Monday, February 18, 2013

Home: Zone 0 - Energy Efficient Windows

Last year, on February 17th, we woke up early, let in a team of men from Rescom Exteriors to work on our house, and a few hours later, all of our windows were replaced.

Let me give you an idea of what we were working with: our home was built by hand, by a man who clearly loved it very much. He worked on his home with the leftovers of other projects, and this was reflected in the several different kinds of windows we had throughout our house.  All different styles, all metal framed, some with screens, some without, many had broken ropes and all were in need of scraping and painting.  Our main large front pane didn't open at all, so the air from the south never cooled the house in the evening. The old windows were not secure, and many had been locked for the 10 years since we moved in.

Here are some of the "before" pictures of the windows - as I look at them again, I remember the rust. We also had metal blinds in most of the windows and plastic mini blinds in the rest.  Both of which are horrible to keep clean.

So the team of men came in and took out all the windows...thankfully, it was a mild February day!

And the end result is beautiful!

This window was one pane - and now opens!
The center window is now a frosted bathroom window


It has been a year since we had the windows installed.  We haven't used our furnace or radiators for two winters, and the wood we've used for the wood stove this year was around $500 ~ one month of heating with gas during the winter months in the past.

For me, the fact that all of the windows can be opened safely, look beautiful and are easy to clean, makes the cost worth it. The windows are tinted and keep out some of the heat in summer, but let in enough light to charge our solar lights we use for night lights and holiday lights.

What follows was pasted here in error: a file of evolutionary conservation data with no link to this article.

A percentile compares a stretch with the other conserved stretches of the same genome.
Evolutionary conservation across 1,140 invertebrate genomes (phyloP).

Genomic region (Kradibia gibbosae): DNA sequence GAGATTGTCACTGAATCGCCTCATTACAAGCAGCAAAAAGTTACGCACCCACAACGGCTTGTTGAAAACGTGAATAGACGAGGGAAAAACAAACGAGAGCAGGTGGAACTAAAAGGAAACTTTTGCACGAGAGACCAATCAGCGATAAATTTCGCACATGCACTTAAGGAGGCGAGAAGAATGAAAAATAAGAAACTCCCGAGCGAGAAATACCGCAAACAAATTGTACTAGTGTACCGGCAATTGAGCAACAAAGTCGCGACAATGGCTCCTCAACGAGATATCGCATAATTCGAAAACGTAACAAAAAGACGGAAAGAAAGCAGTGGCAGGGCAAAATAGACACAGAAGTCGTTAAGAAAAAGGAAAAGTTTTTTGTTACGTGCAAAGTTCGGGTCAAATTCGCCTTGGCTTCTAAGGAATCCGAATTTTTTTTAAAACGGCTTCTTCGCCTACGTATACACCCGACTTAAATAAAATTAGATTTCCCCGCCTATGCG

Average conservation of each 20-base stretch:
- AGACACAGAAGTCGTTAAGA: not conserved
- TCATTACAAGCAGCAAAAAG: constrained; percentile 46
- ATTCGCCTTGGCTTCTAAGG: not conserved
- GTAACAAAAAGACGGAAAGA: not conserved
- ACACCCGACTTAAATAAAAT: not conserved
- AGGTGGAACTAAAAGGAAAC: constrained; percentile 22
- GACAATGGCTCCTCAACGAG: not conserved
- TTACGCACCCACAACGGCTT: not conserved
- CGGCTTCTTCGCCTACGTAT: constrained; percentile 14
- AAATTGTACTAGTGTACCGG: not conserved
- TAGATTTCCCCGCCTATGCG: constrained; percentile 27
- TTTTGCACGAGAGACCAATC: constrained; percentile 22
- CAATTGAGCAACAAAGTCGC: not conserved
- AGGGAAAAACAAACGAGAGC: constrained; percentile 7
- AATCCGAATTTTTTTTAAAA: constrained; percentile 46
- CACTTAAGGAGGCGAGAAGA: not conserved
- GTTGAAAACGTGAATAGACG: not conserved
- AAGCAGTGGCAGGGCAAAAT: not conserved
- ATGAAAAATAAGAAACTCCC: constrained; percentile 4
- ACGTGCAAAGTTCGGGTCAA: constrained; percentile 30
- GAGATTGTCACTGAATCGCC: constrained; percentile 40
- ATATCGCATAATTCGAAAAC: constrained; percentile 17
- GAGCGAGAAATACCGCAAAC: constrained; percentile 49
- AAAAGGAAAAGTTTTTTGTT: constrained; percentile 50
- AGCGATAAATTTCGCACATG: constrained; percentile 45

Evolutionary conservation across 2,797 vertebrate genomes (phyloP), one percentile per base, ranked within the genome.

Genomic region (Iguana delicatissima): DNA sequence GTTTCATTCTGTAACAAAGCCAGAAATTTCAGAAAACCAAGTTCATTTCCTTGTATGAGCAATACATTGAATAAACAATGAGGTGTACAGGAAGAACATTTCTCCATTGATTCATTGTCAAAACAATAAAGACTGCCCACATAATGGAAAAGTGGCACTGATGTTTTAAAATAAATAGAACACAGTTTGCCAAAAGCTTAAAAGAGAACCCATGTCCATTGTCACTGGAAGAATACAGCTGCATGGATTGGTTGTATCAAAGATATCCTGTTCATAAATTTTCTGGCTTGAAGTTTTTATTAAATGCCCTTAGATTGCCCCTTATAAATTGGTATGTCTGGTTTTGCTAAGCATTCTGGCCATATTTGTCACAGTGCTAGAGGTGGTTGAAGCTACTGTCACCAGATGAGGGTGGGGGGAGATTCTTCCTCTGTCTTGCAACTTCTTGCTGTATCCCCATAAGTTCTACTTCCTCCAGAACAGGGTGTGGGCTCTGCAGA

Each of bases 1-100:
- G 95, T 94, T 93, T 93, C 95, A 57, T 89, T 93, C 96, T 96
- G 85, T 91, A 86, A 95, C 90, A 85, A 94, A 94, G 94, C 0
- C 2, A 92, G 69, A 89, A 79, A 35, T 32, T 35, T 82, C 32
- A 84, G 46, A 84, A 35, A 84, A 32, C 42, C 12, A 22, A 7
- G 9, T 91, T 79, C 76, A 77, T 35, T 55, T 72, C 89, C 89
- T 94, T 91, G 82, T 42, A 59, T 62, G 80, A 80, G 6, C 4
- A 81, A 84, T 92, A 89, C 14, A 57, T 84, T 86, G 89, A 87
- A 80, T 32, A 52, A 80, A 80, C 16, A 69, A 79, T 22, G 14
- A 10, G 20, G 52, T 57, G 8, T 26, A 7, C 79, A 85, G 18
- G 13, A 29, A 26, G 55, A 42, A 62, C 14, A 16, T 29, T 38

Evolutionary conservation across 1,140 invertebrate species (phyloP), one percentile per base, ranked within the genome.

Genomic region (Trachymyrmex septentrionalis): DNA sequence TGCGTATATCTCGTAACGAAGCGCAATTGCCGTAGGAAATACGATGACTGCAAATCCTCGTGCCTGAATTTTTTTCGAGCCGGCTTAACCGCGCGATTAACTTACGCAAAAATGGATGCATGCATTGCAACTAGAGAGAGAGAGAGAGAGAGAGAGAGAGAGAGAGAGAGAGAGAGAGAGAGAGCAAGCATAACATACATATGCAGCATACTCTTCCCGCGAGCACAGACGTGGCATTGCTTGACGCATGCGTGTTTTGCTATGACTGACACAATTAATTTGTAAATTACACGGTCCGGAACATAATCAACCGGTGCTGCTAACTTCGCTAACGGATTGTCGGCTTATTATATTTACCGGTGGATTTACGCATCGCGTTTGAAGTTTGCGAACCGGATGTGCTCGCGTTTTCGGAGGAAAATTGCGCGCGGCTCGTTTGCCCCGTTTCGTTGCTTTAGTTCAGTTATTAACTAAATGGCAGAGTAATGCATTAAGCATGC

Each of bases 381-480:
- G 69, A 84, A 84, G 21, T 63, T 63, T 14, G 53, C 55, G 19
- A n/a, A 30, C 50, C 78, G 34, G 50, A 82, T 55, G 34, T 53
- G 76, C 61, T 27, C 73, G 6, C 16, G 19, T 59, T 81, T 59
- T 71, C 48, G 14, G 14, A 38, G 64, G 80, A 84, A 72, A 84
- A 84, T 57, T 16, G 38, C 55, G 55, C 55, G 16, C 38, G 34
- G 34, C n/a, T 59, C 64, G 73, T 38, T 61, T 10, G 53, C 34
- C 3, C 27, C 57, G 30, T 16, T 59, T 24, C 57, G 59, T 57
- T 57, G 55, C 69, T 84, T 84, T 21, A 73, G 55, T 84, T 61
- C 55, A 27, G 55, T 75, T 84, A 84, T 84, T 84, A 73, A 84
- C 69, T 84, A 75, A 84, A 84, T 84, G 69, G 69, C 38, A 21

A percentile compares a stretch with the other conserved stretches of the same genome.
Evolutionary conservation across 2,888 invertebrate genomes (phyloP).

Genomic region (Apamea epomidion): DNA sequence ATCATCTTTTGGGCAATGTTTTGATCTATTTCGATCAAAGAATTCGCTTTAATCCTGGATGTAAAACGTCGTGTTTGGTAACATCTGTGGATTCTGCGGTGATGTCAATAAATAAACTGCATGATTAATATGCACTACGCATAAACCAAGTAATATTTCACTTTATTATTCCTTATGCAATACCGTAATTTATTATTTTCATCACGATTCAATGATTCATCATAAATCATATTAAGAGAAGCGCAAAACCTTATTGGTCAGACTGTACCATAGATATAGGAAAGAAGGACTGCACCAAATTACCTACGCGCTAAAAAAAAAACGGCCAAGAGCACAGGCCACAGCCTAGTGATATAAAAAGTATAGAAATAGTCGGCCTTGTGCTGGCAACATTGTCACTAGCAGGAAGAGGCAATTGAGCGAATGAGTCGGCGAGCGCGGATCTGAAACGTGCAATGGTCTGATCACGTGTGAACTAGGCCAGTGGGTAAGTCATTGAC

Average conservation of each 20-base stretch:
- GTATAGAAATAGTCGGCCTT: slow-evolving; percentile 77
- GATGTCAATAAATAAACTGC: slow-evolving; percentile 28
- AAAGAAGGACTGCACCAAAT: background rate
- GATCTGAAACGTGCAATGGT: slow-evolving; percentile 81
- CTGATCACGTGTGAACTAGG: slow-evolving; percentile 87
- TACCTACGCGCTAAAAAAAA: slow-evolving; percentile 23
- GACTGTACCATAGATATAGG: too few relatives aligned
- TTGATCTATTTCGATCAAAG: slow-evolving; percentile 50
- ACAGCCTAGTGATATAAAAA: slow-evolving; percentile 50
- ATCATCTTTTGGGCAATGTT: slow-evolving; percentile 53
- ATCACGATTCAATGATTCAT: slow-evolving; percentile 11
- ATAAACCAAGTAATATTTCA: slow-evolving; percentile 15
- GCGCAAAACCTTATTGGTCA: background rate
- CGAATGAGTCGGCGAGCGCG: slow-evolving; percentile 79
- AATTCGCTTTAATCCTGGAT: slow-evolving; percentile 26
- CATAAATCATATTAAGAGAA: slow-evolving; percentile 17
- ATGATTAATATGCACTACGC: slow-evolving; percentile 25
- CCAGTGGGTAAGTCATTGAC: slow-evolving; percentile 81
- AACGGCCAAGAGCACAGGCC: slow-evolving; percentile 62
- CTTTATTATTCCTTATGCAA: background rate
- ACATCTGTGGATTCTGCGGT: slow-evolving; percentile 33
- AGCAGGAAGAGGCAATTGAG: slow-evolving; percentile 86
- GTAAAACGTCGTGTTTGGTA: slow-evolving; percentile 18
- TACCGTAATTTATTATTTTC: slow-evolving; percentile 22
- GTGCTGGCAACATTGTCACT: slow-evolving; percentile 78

We didn't need our air conditioners this past summer and were able to cut down quite a bit on electricity because of  good air circulation - especially having the whole front of the house able to open and let air blow through. 

I have read a lot about sustainability and I am seeing a two fold process. One is the changing of ourselves, our requirements, and our interaction with the world around us. The other, is making the changes to the physical around us so we can to simplify the life we have and enjoy it more. 

The windows all do tricks - and can be cleaned easily. They are also tinted and (as in the picture below) don't require any of the metal or plastic dust collecting mini-blinds. This makes a cleaner house and the tapestry-like curtains are more than enough to keep sun out or provide enough privacy at night where needed. Or keep out an early morning sun on a day I want to sleep in!

There are some books on Permaculture that look at the home as being Zone 0 - the primary place you live and spend your time ~ where you eat, sleep, and do the bulk of your activities. This change in our physical house has changed our interaction with our whole property. We are very near to our neighbors, and now we can let the air in on one side, and completely block out the noise and smells from another neighbor. We live in a refuge in the city, worth any amount of money we would have spent to save energy ~ and in some ways, our sanity. 

A little bit of peace created by our love and interaction with the structure around us...


  1. Hello! I found your blog a few days ago and enjoyed reading through your posts. I quickly added you to my blog list as inspiration because I'm trying to do the same things in my suburban home and garden.

    I'm trying to live more simply and am encouraged to find others who are trying to do the same. Thanks for such great posts. I'll definitely be back to visit. :o)

    tea and simplicity

  2. Hi Sandra!
    I was at your blog yesterday and today and have lots more to read. It's a great blog. I added you to my list too, so I can keep in touch. I really enjoy this online community of people who want to simplify and enjoy life!

    It's great to meet you :)